This boom in NCREs in Chile, particularly solar and wind power, is underpinned by numbers, such as the reduction of the cost of electricity.

As of November 2016, the annual average marginal cost of energy in Chile´s central power grid, SIC, which covers a large part of the national territory, was 61 dollars per mega-watt hour (MWh), a fall of more than 60 per cent with respect to 2013 prices.

SIC´s Power Dispatch Center said that this marginal cost, which sets the transfer value between generating companies, is the lowest in 10 years, and was lower than the 91.3 dollars per MWh in 2015 and the nearly 200 MWh in 2011 and 2012, caused by the intensive use of diesel.

David Watts, of the Pontifical Catholic University of Chile Electrical Engineering Department, told IPS that “solar and wind energy have offered competitive costs for quite some time,” and for this reason have permanently changed Chile´s energy mix.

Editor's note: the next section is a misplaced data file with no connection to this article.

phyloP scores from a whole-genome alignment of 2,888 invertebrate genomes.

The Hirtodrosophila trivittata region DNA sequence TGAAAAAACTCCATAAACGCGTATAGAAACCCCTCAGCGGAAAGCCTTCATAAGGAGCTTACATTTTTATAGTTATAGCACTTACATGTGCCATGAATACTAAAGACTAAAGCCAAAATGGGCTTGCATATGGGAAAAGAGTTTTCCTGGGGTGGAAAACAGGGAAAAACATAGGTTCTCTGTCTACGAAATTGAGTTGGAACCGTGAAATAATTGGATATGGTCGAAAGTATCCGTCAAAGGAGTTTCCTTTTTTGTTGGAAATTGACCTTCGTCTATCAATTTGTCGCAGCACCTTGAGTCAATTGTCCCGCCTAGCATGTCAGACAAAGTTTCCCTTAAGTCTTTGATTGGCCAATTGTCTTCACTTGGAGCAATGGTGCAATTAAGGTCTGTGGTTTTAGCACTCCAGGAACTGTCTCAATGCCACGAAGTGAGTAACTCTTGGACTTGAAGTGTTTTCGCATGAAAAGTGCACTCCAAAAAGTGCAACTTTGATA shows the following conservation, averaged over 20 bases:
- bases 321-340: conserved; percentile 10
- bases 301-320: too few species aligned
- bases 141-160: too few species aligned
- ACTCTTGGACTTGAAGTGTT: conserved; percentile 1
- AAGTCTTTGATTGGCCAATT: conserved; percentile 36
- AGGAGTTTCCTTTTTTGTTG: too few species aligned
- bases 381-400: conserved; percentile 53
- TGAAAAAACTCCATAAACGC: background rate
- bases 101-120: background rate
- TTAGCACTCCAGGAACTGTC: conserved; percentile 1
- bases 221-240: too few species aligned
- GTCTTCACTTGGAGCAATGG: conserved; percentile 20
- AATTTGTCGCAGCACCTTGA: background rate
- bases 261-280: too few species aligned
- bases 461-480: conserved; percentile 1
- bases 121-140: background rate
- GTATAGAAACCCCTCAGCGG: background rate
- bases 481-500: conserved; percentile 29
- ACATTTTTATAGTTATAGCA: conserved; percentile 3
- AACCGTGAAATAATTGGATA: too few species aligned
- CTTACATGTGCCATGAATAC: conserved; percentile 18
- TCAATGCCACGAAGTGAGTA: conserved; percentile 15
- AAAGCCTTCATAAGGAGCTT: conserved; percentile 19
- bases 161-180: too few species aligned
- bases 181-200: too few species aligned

“In the past, Chile did not even appear in the renewable energy rankings. Now it ranks first in solar power in Latin America and second in wind power,” he said.

The expert said “this energy is spreading and we expect it to continue to do so over the next couple of years, when the battery of projects that were awarded contracts in the last tendering process of regulated clients,” those which consume less than 500 KW, come onstream.

Once the economy recovers from the current weak growth levels, “we hope that a significant proportion of our supply contracts with our non-regulated clients (with a connected power of at least 500 KW) will also be carried out with competitive solar and wind power projects,“ said Watts.

“There is no turning back from this change. From now on, some conventional project may occasionally be installed if its costs are really competitive,“ he said.

Watts, who is also a consultant on renewable energies at the Ministry of Energy, pointed out that the growth in solar and wind power was also driven by changes in the country’s legislation, which enabled energy to be offered in blocks, and permitted the simultaneous connection of NCREs to the grid.

The report New Energy Finance Climatescope, by Bloomberg and the Inter-American Development Bank (IDB), ranked Chile as the country that invests the most in clean energies in Latin America, only surpassed by China in the index, which studies the world’s major emerging economies.